Nick was a Professional Boxer and Kickboxer for 11 years in which he held several titles and belts, including World Kickboxing Champion 1998 and WBO World Boxing Organization ranked #8 in 2003. He represented Australia at the pre Olympic boxing trials in 1991. Nick was a sparring partner of former world champion, Kostya Tszyu, in preparation for Kostya’s world title elimination fight.

I sit down with head coach and owner of Fitness Ring, Nick Tetoros to discuss how he prepared for his 1998 World Kickboxing Championship title.

 

When and where was your world title fight held?

The Empire Theatre, Melbourne on November 29th 1998.

Actually…next year will be my 20-year anniversary! How cool is that?

 What was your training program specific to preparation for the belt?

My program was focussed on improving my cardiovascular, heart and lungs. To be able to execute the whole 12 rounds, to go the distance as it was a kickboxing fight.

They don’t hold any 12 round kickboxing fights anymore, it’s too hard on the body and the feet and the fighter is open to so many injuries. Now the rounds are three minutes instead of two, and five rounds in total for professional kickboxing fights.

How long did your fight go for?

My title fight went for the full 12 rounds. I was so happy with the outcome that I decided to veer my professional career into another sport that I love, which was boxing.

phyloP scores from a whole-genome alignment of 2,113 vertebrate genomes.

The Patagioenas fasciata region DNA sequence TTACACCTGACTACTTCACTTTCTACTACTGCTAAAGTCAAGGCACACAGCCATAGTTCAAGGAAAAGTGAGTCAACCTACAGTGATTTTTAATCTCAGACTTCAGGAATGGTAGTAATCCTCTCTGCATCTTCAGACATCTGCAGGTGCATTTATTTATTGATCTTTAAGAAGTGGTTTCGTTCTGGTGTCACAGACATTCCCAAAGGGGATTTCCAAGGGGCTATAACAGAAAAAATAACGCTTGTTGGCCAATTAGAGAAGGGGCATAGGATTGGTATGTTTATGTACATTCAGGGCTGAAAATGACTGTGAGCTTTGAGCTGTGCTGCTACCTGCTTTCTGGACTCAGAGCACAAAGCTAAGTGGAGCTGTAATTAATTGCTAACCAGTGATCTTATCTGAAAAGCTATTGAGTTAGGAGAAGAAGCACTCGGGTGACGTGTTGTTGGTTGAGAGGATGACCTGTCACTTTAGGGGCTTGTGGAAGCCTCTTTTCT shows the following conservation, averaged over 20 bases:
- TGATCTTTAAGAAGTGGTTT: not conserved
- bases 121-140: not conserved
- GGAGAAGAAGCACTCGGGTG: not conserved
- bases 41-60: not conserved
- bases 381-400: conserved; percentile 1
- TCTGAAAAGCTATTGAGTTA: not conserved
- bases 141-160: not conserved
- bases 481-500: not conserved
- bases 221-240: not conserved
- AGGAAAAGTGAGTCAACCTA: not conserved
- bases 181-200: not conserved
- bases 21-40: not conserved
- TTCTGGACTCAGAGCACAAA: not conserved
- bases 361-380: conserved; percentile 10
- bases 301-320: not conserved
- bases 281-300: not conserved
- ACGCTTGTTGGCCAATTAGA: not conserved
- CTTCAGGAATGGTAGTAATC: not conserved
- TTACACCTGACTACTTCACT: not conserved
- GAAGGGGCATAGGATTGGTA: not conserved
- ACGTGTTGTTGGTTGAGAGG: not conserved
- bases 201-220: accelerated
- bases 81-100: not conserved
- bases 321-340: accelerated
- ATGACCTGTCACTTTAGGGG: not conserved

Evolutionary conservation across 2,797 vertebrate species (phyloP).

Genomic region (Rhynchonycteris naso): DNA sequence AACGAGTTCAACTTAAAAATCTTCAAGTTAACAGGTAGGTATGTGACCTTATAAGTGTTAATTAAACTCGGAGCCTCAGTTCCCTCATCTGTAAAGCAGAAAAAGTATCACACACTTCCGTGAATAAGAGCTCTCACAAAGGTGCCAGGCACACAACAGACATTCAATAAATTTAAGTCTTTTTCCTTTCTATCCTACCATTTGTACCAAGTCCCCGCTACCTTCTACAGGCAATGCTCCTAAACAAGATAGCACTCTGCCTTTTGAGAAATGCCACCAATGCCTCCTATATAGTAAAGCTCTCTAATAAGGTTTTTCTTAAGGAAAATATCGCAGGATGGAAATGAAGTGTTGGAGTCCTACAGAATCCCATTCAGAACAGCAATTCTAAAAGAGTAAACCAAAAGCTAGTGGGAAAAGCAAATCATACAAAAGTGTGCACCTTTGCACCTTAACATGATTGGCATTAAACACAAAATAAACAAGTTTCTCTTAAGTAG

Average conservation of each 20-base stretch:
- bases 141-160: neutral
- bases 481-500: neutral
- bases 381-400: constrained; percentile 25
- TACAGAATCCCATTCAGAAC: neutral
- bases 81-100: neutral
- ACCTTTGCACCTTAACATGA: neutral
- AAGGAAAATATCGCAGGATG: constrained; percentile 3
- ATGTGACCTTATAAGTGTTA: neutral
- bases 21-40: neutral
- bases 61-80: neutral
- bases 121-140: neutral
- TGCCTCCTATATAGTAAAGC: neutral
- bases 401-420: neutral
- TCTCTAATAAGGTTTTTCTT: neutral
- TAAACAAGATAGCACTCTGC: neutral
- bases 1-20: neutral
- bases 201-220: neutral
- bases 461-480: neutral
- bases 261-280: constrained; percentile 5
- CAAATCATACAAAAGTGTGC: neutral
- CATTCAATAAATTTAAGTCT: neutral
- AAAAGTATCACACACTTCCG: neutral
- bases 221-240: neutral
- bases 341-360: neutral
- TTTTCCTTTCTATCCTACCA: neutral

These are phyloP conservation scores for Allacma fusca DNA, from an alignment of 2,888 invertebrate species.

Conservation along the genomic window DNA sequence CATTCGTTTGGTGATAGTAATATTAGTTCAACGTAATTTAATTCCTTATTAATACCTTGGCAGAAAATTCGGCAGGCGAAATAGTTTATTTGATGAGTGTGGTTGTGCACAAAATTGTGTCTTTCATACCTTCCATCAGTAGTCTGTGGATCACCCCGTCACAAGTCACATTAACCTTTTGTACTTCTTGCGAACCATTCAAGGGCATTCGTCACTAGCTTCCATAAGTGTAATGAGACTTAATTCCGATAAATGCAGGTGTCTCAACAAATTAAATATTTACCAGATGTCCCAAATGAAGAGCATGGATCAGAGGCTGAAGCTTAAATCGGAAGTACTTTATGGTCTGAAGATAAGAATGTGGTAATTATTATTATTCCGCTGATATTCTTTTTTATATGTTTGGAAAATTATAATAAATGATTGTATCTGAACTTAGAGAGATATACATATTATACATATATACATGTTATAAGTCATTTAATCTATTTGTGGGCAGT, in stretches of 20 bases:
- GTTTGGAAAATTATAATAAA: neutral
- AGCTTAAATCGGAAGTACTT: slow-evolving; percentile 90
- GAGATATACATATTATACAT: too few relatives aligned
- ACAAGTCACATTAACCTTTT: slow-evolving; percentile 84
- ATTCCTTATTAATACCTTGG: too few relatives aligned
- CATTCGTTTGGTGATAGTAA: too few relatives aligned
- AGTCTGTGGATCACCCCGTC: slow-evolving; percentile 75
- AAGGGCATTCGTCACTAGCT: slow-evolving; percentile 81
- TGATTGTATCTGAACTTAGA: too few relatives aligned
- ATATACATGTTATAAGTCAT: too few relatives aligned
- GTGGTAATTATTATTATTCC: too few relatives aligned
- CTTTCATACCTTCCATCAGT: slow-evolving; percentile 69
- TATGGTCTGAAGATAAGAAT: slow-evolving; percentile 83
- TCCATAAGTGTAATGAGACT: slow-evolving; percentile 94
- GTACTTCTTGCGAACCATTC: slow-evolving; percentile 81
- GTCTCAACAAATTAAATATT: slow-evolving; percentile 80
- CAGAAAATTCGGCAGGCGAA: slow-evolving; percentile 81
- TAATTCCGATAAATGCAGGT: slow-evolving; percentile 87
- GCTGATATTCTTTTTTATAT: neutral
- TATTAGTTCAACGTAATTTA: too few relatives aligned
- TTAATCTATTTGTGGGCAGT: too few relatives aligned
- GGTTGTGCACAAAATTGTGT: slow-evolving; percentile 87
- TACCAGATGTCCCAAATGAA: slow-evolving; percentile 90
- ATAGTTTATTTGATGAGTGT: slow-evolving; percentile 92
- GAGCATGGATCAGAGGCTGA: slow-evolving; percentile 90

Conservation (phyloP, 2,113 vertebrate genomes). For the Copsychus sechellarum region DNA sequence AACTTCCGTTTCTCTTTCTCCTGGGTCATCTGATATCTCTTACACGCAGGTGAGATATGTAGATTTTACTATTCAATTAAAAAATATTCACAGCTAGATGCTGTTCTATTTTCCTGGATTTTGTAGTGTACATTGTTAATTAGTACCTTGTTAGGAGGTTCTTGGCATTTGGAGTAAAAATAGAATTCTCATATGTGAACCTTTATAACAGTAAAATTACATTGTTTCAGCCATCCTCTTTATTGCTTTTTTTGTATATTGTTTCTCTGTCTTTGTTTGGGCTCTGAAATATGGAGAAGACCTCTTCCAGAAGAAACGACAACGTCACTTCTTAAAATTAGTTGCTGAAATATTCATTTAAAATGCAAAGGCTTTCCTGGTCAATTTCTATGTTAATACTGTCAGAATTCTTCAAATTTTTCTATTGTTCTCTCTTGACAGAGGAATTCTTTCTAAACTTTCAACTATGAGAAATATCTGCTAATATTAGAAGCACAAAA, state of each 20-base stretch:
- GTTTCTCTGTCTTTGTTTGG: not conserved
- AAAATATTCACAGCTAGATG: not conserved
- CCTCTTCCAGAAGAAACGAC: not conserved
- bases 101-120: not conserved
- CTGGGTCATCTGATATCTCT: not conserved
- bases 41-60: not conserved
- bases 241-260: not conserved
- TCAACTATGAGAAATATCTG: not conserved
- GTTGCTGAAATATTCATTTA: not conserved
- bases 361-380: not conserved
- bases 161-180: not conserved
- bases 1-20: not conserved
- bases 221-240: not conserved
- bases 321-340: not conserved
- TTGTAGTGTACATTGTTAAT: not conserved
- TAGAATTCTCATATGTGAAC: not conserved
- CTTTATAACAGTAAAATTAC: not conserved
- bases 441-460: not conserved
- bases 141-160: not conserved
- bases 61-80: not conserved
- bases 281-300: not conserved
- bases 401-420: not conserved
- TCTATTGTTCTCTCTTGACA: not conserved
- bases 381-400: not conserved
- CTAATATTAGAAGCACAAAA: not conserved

Did you follow a particular diet program? 

Instead of eating three to four big meals per day, I cut it down to eating five to six small meals which increased my metabolism. I also made sure that I was drinking three to four litres of water a day – I followed this program throughout my whole professional career.

How important is mindset before an event like this, did you have a vision of yourself winning?

Absolutely. It is all about focus and concentration on the goal. I thought about nothing else! I had to block out a lot of chatter before a fight, I never spoke to anyone apart from the guys in my corner – my trainer Dana (who was also an exceptional cut man), my brother, my family and my manager.